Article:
One of my favourite parts about fountain pens is the ink – different colours, different flow, different stories behind each ink.
I am a bit fussy about ink, as I think many fountain pen people can be (or so I like to tell myself), and also not too adventurous (mostly browns and blues and blue-black-greys and a few particular greens), but I’m always on the look-out for an ink I can fall in love with.
It can be fun and frustrating and exciting to explore all the kinds of ink there are, and to compare inks between brands and colours, all part of the adventure.
And so we have a new Instagram account! You can find us on Instagram @wonderpensink. Our regular account, @wonderpens, will still be continuing on as is – shots of the shop and new products and what’s going on behind the scene.
We thought it would be fun to have a completely separate account so you can just scroll through and see all of the ink circles.
The ink circles are not technically or scientifically swabbed or scanned or adjusted 100% – our screens all look a bit different, lighting is different, and even the way I swab them can vary (I’m using Q-tips, and ones with more or less cotton can mean a more or less saturated swab), and inks can also look different from pen to pen and on different papers. In particular, it’s been a bit tricky to catch the heart of an ink if it’s got sheen or sparkle or shimmer.
We thought about using the scanner but…I guess we’re sort of hoping that this new account will just be a bit of fun!
I’m taking the photos with my iPhone 7, always taken with natural light, and adjusting them to the best of my ability for it to look like the page I see with my eye.
A way to discover new inks, or to compare inks side by side, but also to discover new things about inks – we’re planning on doing mini-series or themes where we can compare inks in a brand, inks of a colour, best-sellers or funny names, inks with sheen or waterproof writers, staff favourites or seasonal colours.
And it has been a lot of fun so far, to read comments on how this ink was someone’s very first ink, or this other ink is a new favourite for them, or they didn’t realize that a certain ink looks this way.
How we do it!
You might recognize the page corners from the Japanese Hobonichi Techo, a page-a-day agenda with the thin but super fountain-pen-friendly Tomoe River paper. We’ve still got a few left if you’re itching to start 2017 with one, but we do have more on the way, including a few of the sold out cover colours.
We’re using q-tips to do the ink swabs, and I have to admit it’s a good thing that Jon also has his Hobonichi for when I mess up or if I’ve made a mistake planning out which days to do which inks.
I’ve found the best way to do circle swabs is to swab the outline of the circle first, and then spiral inwards. It gives more even coverage, and also allows for a bit of pooling in certain spots so you can see the different shading an ink can give.
Because it’s quite wet on the page, and because the Tomoe River paper doesn’t quite absorb the ink, but the ink dries on top of the page, it takes a while to dry, and I’ve been leaving it for 10 minutes or more just so I don’t close it and it smudges accidentally.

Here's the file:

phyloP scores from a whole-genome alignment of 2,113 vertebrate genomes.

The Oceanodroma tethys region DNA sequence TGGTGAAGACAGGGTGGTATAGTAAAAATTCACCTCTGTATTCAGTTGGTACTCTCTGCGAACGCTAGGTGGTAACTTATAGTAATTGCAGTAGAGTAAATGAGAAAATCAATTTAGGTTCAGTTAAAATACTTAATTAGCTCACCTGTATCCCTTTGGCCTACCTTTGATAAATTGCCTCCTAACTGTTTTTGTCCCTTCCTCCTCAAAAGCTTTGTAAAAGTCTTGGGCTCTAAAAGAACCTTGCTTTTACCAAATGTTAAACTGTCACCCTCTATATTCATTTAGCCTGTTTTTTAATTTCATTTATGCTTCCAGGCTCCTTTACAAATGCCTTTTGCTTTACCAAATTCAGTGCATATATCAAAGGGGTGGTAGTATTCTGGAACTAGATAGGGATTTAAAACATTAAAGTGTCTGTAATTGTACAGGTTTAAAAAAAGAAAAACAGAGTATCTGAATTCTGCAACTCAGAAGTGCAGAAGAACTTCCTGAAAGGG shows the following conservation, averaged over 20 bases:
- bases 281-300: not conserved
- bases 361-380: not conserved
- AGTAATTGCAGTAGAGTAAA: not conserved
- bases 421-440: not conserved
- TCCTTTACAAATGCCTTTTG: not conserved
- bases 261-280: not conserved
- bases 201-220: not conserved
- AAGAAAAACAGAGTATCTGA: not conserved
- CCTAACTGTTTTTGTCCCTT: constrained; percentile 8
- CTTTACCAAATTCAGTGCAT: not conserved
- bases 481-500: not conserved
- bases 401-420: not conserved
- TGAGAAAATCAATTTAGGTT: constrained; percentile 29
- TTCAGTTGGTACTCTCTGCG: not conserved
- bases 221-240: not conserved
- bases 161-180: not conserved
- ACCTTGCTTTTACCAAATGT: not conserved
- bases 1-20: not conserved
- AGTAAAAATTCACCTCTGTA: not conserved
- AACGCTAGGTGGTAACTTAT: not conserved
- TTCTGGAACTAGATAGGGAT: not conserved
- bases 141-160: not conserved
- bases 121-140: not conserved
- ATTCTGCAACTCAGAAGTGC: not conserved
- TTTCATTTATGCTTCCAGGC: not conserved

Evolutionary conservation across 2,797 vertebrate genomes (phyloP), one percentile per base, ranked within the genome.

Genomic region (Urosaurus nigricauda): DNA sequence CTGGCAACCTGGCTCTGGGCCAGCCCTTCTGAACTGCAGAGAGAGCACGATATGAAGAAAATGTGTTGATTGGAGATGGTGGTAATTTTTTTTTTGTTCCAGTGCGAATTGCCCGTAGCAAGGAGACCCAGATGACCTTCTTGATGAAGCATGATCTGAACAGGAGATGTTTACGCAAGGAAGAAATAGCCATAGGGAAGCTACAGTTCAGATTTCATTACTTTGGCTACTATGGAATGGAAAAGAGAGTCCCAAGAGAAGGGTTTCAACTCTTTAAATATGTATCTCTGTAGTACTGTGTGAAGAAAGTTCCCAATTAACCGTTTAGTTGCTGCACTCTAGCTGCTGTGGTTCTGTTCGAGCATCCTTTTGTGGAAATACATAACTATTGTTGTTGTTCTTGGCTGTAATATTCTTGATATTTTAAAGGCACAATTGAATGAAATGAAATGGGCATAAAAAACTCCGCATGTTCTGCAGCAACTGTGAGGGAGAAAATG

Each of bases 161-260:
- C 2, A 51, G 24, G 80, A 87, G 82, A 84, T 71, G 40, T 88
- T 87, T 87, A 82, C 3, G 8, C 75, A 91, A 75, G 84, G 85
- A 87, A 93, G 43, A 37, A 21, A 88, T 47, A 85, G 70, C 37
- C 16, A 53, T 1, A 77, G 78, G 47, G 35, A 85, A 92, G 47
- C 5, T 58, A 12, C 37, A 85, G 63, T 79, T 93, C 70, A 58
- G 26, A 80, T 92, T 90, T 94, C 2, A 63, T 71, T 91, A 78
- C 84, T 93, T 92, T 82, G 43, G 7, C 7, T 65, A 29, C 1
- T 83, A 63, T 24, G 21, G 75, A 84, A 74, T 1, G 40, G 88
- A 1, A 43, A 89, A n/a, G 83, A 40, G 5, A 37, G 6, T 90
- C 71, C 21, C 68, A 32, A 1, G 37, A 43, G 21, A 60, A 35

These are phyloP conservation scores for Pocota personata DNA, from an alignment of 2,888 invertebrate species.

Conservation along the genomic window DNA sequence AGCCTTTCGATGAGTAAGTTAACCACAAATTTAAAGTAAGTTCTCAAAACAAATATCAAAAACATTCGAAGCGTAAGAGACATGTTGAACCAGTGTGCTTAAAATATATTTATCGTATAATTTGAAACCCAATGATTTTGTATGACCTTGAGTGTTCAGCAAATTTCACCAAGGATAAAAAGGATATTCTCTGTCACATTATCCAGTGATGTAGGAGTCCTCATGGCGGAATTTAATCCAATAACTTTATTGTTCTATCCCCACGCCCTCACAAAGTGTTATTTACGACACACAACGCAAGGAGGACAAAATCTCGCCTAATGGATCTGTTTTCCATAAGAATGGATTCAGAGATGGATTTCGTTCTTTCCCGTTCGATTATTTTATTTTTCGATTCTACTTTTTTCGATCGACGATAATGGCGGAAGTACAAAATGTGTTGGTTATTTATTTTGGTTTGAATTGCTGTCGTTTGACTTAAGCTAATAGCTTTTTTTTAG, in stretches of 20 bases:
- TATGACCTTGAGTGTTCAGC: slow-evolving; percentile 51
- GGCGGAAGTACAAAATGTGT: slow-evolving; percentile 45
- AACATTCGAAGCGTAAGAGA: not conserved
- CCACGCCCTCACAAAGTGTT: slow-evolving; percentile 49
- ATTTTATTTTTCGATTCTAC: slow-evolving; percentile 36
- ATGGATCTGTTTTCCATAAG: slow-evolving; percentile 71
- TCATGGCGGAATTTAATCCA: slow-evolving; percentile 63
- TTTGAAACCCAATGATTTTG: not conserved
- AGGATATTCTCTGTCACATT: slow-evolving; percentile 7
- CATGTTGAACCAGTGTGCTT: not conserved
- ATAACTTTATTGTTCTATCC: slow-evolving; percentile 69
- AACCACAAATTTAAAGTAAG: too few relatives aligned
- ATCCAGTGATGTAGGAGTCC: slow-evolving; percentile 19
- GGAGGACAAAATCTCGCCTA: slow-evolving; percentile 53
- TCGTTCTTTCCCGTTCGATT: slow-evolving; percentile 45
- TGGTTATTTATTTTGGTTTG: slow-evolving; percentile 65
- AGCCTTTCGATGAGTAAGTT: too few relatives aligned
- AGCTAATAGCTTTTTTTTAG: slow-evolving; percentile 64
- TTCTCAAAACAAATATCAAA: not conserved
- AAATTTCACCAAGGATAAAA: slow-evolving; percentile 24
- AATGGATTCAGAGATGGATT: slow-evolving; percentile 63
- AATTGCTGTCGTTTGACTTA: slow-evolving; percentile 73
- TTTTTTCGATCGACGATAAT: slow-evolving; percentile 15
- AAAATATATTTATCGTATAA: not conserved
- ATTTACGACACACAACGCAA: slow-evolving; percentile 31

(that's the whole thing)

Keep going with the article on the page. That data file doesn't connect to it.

Soon we’re going to try taking a video so you can see the ink circle in action. Practice doesn’t quite perfect in our situation, since I haven’t quite achieved a completely perfect circle yet, but at the very least I’ve moved from oblong blob to circular blob, if of various sizes, despite having a grid for reference.
After the swab, to write the name of the ink underneath, I sometimes dip a fountain pen (usually my flex Konrad, since Caleb sent my cap flying behind the stove so I can’t fill it and cap it), but sometimes I use a dip pen and a calligraphy nib. If it’s an ink that I really love, and I have an empty pen ready, I’ll fill up a pen and write the name of the ink with that .
It’s actually been a bit of a disaster for me since we’ve started this new account – I have literally too many pens to fit into my pen roll, and have taken to having filled pens floating around in my bag and knocking around here and there, or rolling them up outside the pockets but inside the flap of my pen roll and just hoping they won’t fall out. I’ve also taken to filling Jon’s pens for him with inks of my choice.
We just started the account in November, but it’s been a lot of fun trying to figure out how many dates and how many inks that’s going to take me. It’s one of those things where you can say 10-3 is 7, but if you’re doing from the 3rd of the month to the 10th of the month, it’s actually 8. Tricky, I know.
We have a few themes planned for the future, and coming up next are going to be a few Christmas inks as we count down to the big day. Red and green and a hint of gold!
It’s interesting now that we’ve done a few to see what the background was like on the day that I snapped the photo, and the miscellaneous things that are floating around my desk or my floor or my kitchen table.
You might remember that I’m using my Hobonichi for gratitude journaling, and it’s also been a bit of a balancing act with the swabs, since I don’t want to have my writing messing up a clean shot, although I think it’s always neat to see people’s handwriting. So far I’ve been taking shots sort of in advance, but I’m disorganized enough that I’ve also been holding off on writing in the Hobonichi until it’s bright enough to take a photo, sometimes even the next day (you can imagine how well I’ve been doing going back and filling it in after).
I think next year, 2017, I might use two separate Hobonichis, one for the ink and one for my personal journaling, and we can leave one in the shop for people to browse through once it’s finished.